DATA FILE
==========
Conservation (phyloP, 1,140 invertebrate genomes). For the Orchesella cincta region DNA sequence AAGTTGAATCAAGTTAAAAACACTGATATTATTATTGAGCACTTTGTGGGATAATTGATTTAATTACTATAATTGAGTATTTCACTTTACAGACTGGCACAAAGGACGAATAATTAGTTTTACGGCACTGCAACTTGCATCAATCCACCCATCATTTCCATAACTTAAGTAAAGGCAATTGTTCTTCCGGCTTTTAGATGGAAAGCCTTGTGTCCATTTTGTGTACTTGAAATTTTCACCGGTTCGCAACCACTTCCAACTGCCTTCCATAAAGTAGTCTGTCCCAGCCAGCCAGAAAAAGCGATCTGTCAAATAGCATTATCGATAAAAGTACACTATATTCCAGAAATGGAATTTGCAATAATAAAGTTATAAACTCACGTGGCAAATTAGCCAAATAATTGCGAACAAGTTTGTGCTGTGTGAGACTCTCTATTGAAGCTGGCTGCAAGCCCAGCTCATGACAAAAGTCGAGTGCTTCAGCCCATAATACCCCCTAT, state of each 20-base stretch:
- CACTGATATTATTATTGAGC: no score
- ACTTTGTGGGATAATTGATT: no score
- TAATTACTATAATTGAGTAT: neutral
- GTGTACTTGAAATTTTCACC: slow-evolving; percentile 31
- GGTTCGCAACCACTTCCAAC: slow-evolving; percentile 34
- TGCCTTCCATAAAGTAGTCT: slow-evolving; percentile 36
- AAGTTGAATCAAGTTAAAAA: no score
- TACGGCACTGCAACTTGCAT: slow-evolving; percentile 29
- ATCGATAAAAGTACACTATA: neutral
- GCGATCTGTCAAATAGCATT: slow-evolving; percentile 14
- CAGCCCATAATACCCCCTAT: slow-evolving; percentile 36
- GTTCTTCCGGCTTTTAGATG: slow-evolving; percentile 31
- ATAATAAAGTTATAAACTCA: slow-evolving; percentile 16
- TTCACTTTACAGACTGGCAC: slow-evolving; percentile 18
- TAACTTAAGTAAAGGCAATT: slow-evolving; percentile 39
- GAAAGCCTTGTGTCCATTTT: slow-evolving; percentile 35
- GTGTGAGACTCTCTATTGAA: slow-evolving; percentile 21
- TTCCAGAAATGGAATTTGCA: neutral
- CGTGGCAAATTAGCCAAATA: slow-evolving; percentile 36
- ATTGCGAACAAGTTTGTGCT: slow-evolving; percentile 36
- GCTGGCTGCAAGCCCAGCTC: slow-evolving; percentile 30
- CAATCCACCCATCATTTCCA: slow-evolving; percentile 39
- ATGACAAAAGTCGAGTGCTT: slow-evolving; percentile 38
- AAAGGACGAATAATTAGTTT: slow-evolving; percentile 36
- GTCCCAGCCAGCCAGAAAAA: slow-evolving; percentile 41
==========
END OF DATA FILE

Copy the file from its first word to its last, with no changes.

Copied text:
Conservation (phyloP, 1,140 invertebrate genomes). For the Orchesella cincta region DNA sequence AAGTTGAATCAAGTTAAAAACACTGATATTATTATTGAGCACTTTGTGGGATAATTGATTTAATTACTATAATTGAGTATTTCACTTTACAGACTGGCACAAAGGACGAATAATTAGTTTTACGGCACTGCAACTTGCATCAATCCACCCATCATTTCCATAACTTAAGTAAAGGCAATTGTTCTTCCGGCTTTTAGATGGAAAGCCTTGTGTCCATTTTGTGTACTTGAAATTTTCACCGGTTCGCAACCACTTCCAACTGCCTTCCATAAAGTAGTCTGTCCCAGCCAGCCAGAAAAAGCGATCTGTCAAATAGCATTATCGATAAAAGTACACTATATTCCAGAAATGGAATTTGCAATAATAAAGTTATAAACTCACGTGGCAAATTAGCCAAATAATTGCGAACAAGTTTGTGCTGTGTGAGACTCTCTATTGAAGCTGGCTGCAAGCCCAGCTCATGACAAAAGTCGAGTGCTTCAGCCCATAATACCCCCTAT, state of each 20-base stretch:
- CACTGATATTATTATTGAGC: no score
- ACTTTGTGGGATAATTGATT: no score
- TAATTACTATAATTGAGTAT: neutral
- GTGTACTTGAAATTTTCACC: slow-evolving; percentile 31
- GGTTCGCAACCACTTCCAAC: slow-evolving; percentile 34
- TGCCTTCCATAAAGTAGTCT: slow-evolving; percentile 36
- AAGTTGAATCAAGTTAAAAA: no score
- TACGGCACTGCAACTTGCAT: slow-evolving; percentile 29
- ATCGATAAAAGTACACTATA: neutral
- GCGATCTGTCAAATAGCATT: slow-evolving; percentile 14
- CAGCCCATAATACCCCCTAT: slow-evolving; percentile 36
- GTTCTTCCGGCTTTTAGATG: slow-evolving; percentile 31
- ATAATAAAGTTATAAACTCA: slow-evolving; percentile 16
- TTCACTTTACAGACTGGCAC: slow-evolving; percentile 18
- TAACTTAAGTAAAGGCAATT: slow-evolving; percentile 39
- GAAAGCCTTGTGTCCATTTT: slow-evolving; percentile 35
- GTGTGAGACTCTCTATTGAA: slow-evolving; percentile 21
- TTCCAGAAATGGAATTTGCA: neutral
- CGTGGCAAATTAGCCAAATA: slow-evolving; percentile 36
- ATTGCGAACAAGTTTGTGCT: slow-evolving; percentile 36
- GCTGGCTGCAAGCCCAGCTC: slow-evolving; percentile 30
- CAATCCACCCATCATTTCCA: slow-evolving; percentile 39
- ATGACAAAAGTCGAGTGCTT: slow-evolving; percentile 38
- AAAGGACGAATAATTAGTTT: slow-evolving; percentile 36
- GTCCCAGCCAGCCAGAAAAA: slow-evolving; percentile 41